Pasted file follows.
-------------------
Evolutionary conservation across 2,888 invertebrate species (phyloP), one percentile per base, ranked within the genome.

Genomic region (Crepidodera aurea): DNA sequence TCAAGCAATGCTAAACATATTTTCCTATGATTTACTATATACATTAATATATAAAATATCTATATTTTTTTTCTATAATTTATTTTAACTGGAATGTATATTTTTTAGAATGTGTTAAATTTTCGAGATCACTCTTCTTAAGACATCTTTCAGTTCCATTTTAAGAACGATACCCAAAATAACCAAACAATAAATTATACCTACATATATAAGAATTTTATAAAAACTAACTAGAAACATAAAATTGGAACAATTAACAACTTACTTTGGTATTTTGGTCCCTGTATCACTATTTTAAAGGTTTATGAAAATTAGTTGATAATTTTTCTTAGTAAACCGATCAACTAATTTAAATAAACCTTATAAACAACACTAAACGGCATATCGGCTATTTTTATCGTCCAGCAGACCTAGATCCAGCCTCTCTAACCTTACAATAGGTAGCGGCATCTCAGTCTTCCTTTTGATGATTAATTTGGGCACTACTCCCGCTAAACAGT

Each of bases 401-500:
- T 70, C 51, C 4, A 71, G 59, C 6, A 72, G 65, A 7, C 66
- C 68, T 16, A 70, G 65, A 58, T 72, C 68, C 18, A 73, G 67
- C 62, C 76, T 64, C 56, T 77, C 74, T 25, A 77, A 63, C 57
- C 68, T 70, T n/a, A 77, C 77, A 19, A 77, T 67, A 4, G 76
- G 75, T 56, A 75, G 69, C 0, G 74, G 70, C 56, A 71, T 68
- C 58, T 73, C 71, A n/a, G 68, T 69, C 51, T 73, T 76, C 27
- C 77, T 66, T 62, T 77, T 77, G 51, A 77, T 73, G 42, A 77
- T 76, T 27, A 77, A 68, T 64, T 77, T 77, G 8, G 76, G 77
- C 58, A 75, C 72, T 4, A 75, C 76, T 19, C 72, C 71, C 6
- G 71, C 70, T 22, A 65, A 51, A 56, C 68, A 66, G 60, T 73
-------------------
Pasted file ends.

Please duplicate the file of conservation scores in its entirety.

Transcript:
Evolutionary conservation across 2,888 invertebrate species (phyloP), one percentile per base, ranked within the genome.

Genomic region (Crepidodera aurea): DNA sequence TCAAGCAATGCTAAACATATTTTCCTATGATTTACTATATACATTAATATATAAAATATCTATATTTTTTTTCTATAATTTATTTTAACTGGAATGTATATTTTTTAGAATGTGTTAAATTTTCGAGATCACTCTTCTTAAGACATCTTTCAGTTCCATTTTAAGAACGATACCCAAAATAACCAAACAATAAATTATACCTACATATATAAGAATTTTATAAAAACTAACTAGAAACATAAAATTGGAACAATTAACAACTTACTTTGGTATTTTGGTCCCTGTATCACTATTTTAAAGGTTTATGAAAATTAGTTGATAATTTTTCTTAGTAAACCGATCAACTAATTTAAATAAACCTTATAAACAACACTAAACGGCATATCGGCTATTTTTATCGTCCAGCAGACCTAGATCCAGCCTCTCTAACCTTACAATAGGTAGCGGCATCTCAGTCTTCCTTTTGATGATTAATTTGGGCACTACTCCCGCTAAACAGT

Each of bases 401-500:
- T 70, C 51, C 4, A 71, G 59, C 6, A 72, G 65, A 7, C 66
- C 68, T 16, A 70, G 65, A 58, T 72, C 68, C 18, A 73, G 67
- C 62, C 76, T 64, C 56, T 77, C 74, T 25, A 77, A 63, C 57
- C 68, T 70, T n/a, A 77, C 77, A 19, A 77, T 67, A 4, G 76
- G 75, T 56, A 75, G 69, C 0, G 74, G 70, C 56, A 71, T 68
- C 58, T 73, C 71, A n/a, G 68, T 69, C 51, T 73, T 76, C 27
- C 77, T 66, T 62, T 77, T 77, G 51, A 77, T 73, G 42, A 77
- T 76, T 27, A 77, A 68, T 64, T 77, T 77, G 8, G 76, G 77
- C 58, A 75, C 72, T 4, A 75, C 76, T 19, C 72, C 71, C 6
- G 71, C 70, T 22, A 65, A 51, A 56, C 68, A 66, G 60, T 73